Gordon Brown, 3rd September 2009, said:
"We're not talking about an election at the moment, we're talking about how we deal with the policy issues. I've always been prepared to debate people... always prepared to join in a debate. I've given more statements to the House of Commons than any Prime Minister I think in the time I've been there, about the public issues of the day. Well, we'll deal with election issues when we come to discussing elections; but for the moment the most important thing is we have a public debate about the big issues."
But now the BBC reports that:
"Gordon Brown is ready to debate with David Cameron on TV not just during the general election campaign but before it, the BBC understands. The prime minister is said to be deciding overnight whether to include in his speech to the Labour conference a call for a series of debates."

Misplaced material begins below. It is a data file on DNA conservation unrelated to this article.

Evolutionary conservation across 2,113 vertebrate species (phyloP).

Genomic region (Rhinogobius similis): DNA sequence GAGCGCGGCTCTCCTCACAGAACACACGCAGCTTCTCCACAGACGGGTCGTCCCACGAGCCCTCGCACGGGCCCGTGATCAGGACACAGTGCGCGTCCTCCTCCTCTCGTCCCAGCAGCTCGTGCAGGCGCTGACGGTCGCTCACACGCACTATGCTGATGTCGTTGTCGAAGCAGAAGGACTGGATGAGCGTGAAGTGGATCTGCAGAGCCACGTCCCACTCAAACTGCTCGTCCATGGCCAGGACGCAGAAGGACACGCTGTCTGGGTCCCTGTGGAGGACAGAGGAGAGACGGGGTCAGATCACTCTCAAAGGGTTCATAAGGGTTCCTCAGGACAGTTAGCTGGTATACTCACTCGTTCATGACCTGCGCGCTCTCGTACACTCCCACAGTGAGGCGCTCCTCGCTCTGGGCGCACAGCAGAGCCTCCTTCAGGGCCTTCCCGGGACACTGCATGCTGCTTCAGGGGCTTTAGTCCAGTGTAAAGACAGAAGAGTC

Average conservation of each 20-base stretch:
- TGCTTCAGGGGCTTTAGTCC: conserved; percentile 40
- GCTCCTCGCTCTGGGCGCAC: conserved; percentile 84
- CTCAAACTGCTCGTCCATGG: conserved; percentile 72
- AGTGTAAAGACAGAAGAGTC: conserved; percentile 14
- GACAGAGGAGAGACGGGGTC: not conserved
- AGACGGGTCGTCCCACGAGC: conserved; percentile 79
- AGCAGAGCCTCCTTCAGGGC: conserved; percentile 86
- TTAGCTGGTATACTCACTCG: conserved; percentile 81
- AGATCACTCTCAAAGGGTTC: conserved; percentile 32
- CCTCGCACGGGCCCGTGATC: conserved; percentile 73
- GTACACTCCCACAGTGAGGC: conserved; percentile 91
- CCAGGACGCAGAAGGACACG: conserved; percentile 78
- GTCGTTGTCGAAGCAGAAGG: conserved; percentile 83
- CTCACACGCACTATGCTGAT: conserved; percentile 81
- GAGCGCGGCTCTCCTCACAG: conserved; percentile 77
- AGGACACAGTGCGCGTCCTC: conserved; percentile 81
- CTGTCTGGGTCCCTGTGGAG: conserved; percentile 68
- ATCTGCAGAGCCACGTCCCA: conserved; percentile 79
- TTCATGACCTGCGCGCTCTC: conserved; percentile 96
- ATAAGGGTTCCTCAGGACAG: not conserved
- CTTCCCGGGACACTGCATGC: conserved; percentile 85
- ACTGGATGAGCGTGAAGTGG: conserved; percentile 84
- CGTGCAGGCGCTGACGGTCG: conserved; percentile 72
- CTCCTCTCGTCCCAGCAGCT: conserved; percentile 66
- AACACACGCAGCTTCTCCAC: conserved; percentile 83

So now he doesn't just want debates, he wants loads of them - even before an election? This is Brown trying to come into the game at half-time, change the size of the goals, and take the ball away if nobody wants to carry on playing. In other words, he's now trying to pretend that debates were his idea and that he has wanted them all along. The man has no shame.
Update - Wed 29th September: I'm too exhausted to blog about Brown's speech today. For must read articles check out the various contributors at the Spectator, as well as Guido - who has an excellent scoop on Brown's 21st century Dickensian workhouses. And did you notice how the speech - in the end - contained nothing about debates at all?